If you’re into natural health, then you’ve probably swapped out your deadly table salt for healing Himalayan salt.
Since you’re already sprinkling it on your food and using it in your office, you might as well try cooking with it -or rather- cook on it!
A Dash of Salt
A Himalayan salt block is a large chunk of salt that can be used in lieu of a cast iron skillet. It also contains 84 beneficial minerals that are transferred into your food as it cooks. It even contains trace minerals like boron, chromium, copper, fluoride, iodine, manganese, molybdenum, selenium, and zinc. It also contains slightly less sodium than table salt and won’t negatively impact blood pressure like iodized salt does.
The block is naturally antibacterial, so it’ll help get rid of harmful bacteria on your food as it cooks. Plus, salt blocks are incredibly resistant and can withstand temperatures of up to 0°F and 900°F (-17°C to 482°C). Best of all, salt has an incredibly good heat transfer and distribution, meaning that it’s easier to cook your food to perfect on the block than on your basic cookware.
If you’re not so keen on salt, don’t worry: because the block isn’t very porous, the surface touching your food is minimal so the flavor of your food won’t be impacted. Instead, it’ll have a light touch of saltiness that elevates its natural flavor.
How to Cook on A Salt Block
The first thing to keep in mind when it comes to your salt plate is to let it sit 24 hours in between each use (1,2).
Regardless of the cooking method you choose, whether it be on a gas range, electric range or grill, the plate need to be heated up slowly to prevent cracks and fissures. Make sure to budget plenty of time to heat up your plate, between 40-60 minutes.
Start off at low heat for 15 minutes, followed by 15 minutes at medium heat and 15 minutes at hot before use. If you want to be extra careful, go by bouts of 10 minutes with smaller changes in temperature.
You can also use your plate as a serving platter by freezing for 30-60 minutes before use. Since cooking on the plate will alter its color and overall look, it’s best to dedicate one plate to cooking and another for serving.
How To Heat Up Your Block
First of all, it’s best not to use it in the oven as the heating process can damage both your block and your oven. Instead, use the methods listed below.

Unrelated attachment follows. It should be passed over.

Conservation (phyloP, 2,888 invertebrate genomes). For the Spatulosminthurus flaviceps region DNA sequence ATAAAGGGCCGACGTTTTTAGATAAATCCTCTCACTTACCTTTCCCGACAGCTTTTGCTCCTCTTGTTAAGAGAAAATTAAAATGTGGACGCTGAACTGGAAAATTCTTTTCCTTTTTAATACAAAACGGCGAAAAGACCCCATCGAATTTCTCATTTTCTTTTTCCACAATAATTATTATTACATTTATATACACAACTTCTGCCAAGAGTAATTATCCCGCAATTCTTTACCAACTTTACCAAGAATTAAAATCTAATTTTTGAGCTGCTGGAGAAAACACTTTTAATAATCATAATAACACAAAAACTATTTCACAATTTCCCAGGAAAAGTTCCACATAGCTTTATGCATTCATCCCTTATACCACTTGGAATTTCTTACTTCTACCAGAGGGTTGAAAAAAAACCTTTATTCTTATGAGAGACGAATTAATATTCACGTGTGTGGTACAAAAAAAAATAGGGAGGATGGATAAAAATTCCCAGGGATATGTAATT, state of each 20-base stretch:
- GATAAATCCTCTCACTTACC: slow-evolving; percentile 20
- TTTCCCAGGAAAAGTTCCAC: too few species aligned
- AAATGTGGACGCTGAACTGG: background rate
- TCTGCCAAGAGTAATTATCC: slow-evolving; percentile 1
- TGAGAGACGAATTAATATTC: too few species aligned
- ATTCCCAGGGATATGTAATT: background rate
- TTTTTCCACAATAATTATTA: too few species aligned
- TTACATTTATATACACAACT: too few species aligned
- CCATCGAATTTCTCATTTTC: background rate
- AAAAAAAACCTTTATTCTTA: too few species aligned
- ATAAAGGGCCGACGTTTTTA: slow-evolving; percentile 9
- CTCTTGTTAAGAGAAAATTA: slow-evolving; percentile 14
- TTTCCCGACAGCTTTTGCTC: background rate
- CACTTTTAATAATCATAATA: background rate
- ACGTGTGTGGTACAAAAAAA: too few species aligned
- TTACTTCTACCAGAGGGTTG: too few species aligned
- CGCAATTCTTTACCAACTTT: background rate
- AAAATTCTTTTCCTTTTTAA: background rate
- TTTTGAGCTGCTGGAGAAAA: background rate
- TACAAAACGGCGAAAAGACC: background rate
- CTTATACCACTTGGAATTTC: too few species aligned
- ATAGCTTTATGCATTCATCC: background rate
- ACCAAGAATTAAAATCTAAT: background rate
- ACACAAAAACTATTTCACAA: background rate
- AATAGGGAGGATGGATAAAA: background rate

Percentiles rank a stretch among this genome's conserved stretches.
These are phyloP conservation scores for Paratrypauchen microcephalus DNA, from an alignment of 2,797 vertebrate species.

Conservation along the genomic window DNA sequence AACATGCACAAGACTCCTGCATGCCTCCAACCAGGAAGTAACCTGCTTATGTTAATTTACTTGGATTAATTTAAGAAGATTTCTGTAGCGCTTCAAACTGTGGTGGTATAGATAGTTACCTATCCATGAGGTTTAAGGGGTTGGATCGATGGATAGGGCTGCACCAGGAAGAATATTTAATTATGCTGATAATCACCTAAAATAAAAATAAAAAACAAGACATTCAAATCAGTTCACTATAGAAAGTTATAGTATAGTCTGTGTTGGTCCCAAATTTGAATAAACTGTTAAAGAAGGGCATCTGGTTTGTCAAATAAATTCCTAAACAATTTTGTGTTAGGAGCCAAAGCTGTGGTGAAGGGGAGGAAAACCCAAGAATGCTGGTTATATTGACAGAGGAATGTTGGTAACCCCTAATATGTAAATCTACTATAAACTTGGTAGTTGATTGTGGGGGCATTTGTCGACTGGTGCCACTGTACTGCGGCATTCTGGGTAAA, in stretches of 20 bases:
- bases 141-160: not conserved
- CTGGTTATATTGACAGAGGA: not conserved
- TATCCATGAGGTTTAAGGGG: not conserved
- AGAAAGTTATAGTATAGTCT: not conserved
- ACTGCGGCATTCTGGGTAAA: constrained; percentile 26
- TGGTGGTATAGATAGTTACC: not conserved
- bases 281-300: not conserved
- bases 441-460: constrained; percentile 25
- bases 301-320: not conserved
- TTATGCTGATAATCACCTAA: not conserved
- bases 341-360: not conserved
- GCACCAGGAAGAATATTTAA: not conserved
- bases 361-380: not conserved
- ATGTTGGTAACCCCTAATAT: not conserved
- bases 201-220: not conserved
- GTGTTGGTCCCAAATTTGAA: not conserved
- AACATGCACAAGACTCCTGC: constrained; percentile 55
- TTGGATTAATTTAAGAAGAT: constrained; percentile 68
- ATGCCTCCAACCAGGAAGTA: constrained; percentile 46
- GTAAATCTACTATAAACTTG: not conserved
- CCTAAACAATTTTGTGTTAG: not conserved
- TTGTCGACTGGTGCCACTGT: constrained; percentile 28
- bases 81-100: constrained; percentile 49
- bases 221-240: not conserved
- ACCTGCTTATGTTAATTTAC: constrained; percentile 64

For a Gas Range: Place your block on the stovetop and gradually heat up the plate. If you have a laser thermometer, the plate should read 500°F before being ready to use. If not, sprinkle a few drops of water on the block. When the block is ready to use, it should be hot enough to sizzle the drops instantly. Turn off the heat and place your food on the plate to cook. Do not attempt to move the block once hot.
When using a salt block, your food should cook very quickly, so stay attentive and have sure you have all you tools nearby as you cook.
For an Electric Range: Place a pastry ring, or wok ring on the burner your wish to use and place your salt block on top. The ring will create a small gap between the burner and your block to protect your block. Once set up, heat it up as you would on a gas range.
For a Grill: Place your salt block on the grate. For a charcoal grill, place the coal to one side and place the block on the other side. Let it heat up gradually. For a gas grill, heat up the grill slowly as you would a gas range.
Keep in mind that food with higher fat content will repel the salt while moist foods will absorb it. If you’re cooking vegetables or low-fat protein, pat them dry using a paper towel and apply a thin layer of high-smoke point oil on the block to create a barrier between the salt and your food. It’s also a good idea to use the same side of your block to sear your food during every use. That way, the cracks stay on one side and won’t degrade your block as quickly.
It’s normal for the block to change color as it heats up, so don’t be surprised if it doesn’t stay pink.
Caring For Your Plate
To clean your block, let it cool completely and scrub with a hard brush under a tiny stream of water. Use a razor to scrape off baked-on grease. Do not use soap as it will wear down your block and your block is already naturally antibacterial.
If your block has stubborn grease spots, cut a lemon and dip in face down in kosher salt. Place the lemon face down on the dirty side of your block and scrub in a circular motion. Wipe off the dirt with a dry paper towel.
After cleaning, dry completely with a clean cloth or paper towel. Store away from heat, light and humidity in your cabinet or pantry.
If you plan on using your salt block regularly, consider purchasing a frame to prevent cracking/splitting during cooking.